A wholly owned unit of India's Reliance Industries is to buy the UK’s Faradion, a sodium-ion battery technology firm, for an enterprise value of £100 million ($135m), as billionaire Mukesh Ambani’s conglomerate accelerates its push into renewable energy.
Reliance New Energy Solar, which has signed definitive agreements to acquire 100 per cent of Faradion, will also be investing £25m in company – which is based in northern English city Sheffield and Oxford in the south-east – to expedite the commercial roll out, according to an exchange filing on Friday.
“Faradion’s sodium-ion technology provides significant advantages compared to alternative battery technologies,” Reliance said in the filing, calling it low cost, scalable and sustainable.
There is “no dependence” on cobalt, lithium, copper or graphite, it added.
The transaction marks the sixth green deal for the retail-to-refining conglomerate that has committed to invest $10 billion in sustainable energy initiatives over three years.
Mr Ambani, Asia’s richest man, wants to transform Reliance, which still gets nearly 60 per cent of its revenue from fossil fuel-related businesses, and aims to make it carbon net zero by 2035.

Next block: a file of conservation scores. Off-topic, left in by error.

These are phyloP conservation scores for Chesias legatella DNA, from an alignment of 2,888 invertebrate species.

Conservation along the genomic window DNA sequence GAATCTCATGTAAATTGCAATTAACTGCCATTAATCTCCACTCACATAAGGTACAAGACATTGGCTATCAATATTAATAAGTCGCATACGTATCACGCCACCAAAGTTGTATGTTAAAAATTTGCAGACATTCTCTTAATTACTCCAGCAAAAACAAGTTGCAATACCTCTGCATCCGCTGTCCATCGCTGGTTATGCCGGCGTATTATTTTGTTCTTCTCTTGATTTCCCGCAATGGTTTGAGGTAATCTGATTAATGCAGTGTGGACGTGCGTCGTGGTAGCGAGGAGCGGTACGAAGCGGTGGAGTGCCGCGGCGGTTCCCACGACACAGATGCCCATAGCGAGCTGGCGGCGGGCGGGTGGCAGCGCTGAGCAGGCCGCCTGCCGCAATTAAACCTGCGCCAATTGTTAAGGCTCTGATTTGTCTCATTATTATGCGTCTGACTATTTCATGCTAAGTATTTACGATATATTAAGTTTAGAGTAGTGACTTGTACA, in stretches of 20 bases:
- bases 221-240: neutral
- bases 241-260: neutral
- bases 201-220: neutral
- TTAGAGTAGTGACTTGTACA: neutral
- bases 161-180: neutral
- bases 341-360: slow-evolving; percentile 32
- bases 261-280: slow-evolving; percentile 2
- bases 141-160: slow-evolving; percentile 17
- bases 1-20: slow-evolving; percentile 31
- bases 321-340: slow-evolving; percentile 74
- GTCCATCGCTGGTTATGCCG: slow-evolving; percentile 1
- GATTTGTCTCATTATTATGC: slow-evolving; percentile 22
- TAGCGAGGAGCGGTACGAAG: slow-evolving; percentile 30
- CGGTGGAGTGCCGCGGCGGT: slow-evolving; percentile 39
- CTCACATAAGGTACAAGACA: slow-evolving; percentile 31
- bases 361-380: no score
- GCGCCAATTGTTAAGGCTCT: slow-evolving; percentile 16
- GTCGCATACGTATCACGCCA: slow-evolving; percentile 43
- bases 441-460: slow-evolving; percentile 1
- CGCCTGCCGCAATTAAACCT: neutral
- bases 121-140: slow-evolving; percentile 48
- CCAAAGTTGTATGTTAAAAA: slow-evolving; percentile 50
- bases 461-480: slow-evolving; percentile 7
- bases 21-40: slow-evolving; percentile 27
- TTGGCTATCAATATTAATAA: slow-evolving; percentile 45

Reliance shares rose as much as 0.9 per cent on Friday in Mumbai during trading. The stock has advanced about 19 per cent this year.
Reliance will use this newly acquired technology at its proposed energy storage giga-factory in Jamnagar in the western Indian state of Gujarat where it operates the world’s largest refining complex.
Mr Ambani plans to build four giga-factories for making electrolysers for producing green hydrogen, solar modules, fuel cells and storage batteries.
The Faradion acquisition will “put India at the forefront of leading battery technologies", Mr Ambani said in a statement.
“Most importantly, it utilises sodium, which will secure India’s energy storage requirements for its large renewable energy and fast-growing EV charging market.”
India has a target of creating 450 gigawatts of renewable energy capacity by 2030 and turn net carbon zero by 2070.